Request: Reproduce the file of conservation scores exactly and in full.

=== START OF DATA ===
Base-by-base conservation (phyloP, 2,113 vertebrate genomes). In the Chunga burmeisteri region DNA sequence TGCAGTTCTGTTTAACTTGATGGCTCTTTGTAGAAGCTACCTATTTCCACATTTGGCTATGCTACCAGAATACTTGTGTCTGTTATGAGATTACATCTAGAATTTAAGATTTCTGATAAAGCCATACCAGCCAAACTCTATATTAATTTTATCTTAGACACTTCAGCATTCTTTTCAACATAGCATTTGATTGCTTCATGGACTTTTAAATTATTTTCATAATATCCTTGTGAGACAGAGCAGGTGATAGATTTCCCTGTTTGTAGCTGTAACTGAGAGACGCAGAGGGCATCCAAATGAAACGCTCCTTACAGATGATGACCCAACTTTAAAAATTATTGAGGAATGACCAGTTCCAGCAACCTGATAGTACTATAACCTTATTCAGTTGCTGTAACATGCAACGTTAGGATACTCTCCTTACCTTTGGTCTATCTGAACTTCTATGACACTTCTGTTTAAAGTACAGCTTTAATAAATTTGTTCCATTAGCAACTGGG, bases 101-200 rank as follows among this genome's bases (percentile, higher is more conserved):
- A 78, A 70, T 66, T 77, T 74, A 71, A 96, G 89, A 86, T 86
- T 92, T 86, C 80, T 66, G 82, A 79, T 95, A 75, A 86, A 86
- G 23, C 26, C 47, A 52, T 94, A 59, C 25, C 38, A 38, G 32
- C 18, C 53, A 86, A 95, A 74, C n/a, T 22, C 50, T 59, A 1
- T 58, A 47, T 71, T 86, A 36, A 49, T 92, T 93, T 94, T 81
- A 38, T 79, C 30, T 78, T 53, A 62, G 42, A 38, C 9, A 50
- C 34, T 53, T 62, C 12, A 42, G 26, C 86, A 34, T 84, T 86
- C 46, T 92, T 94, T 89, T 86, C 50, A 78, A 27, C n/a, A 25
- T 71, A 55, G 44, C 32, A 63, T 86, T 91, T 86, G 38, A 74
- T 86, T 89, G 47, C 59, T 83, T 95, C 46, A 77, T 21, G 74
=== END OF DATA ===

Base-by-base conservation (phyloP, 2,113 vertebrate genomes). In the Chunga burmeisteri region DNA sequence TGCAGTTCTGTTTAACTTGATGGCTCTTTGTAGAAGCTACCTATTTCCACATTTGGCTATGCTACCAGAATACTTGTGTCTGTTATGAGATTACATCTAGAATTTAAGATTTCTGATAAAGCCATACCAGCCAAACTCTATATTAATTTTATCTTAGACACTTCAGCATTCTTTTCAACATAGCATTTGATTGCTTCATGGACTTTTAAATTATTTTCATAATATCCTTGTGAGACAGAGCAGGTGATAGATTTCCCTGTTTGTAGCTGTAACTGAGAGACGCAGAGGGCATCCAAATGAAACGCTCCTTACAGATGATGACCCAACTTTAAAAATTATTGAGGAATGACCAGTTCCAGCAACCTGATAGTACTATAACCTTATTCAGTTGCTGTAACATGCAACGTTAGGATACTCTCCTTACCTTTGGTCTATCTGAACTTCTATGACACTTCTGTTTAAAGTACAGCTTTAATAAATTTGTTCCATTAGCAACTGGG, bases 101-200 rank as follows among this genome's bases (percentile, higher is more conserved):
- A 78, A 70, T 66, T 77, T 74, A 71, A 96, G 89, A 86, T 86
- T 92, T 86, C 80, T 66, G 82, A 79, T 95, A 75, A 86, A 86
- G 23, C 26, C 47, A 52, T 94, A 59, C 25, C 38, A 38, G 32
- C 18, C 53, A 86, A 95, A 74, C n/a, T 22, C 50, T 59, A 1
- T 58, A 47, T 71, T 86, A 36, A 49, T 92, T 93, T 94, T 81
- A 38, T 79, C 30, T 78, T 53, A 62, G 42, A 38, C 9, A 50
- C 34, T 53, T 62, C 12, A 42, G 26, C 86, A 34, T 84, T 86
- C 46, T 92, T 94, T 89, T 86, C 50, A 78, A 27, C n/a, A 25
- T 71, A 55, G 44, C 32, A 63, T 86, T 91, T 86, G 38, A 74
- T 86, T 89, G 47, C 59, T 83, T 95, C 46, A 77, T 21, G 74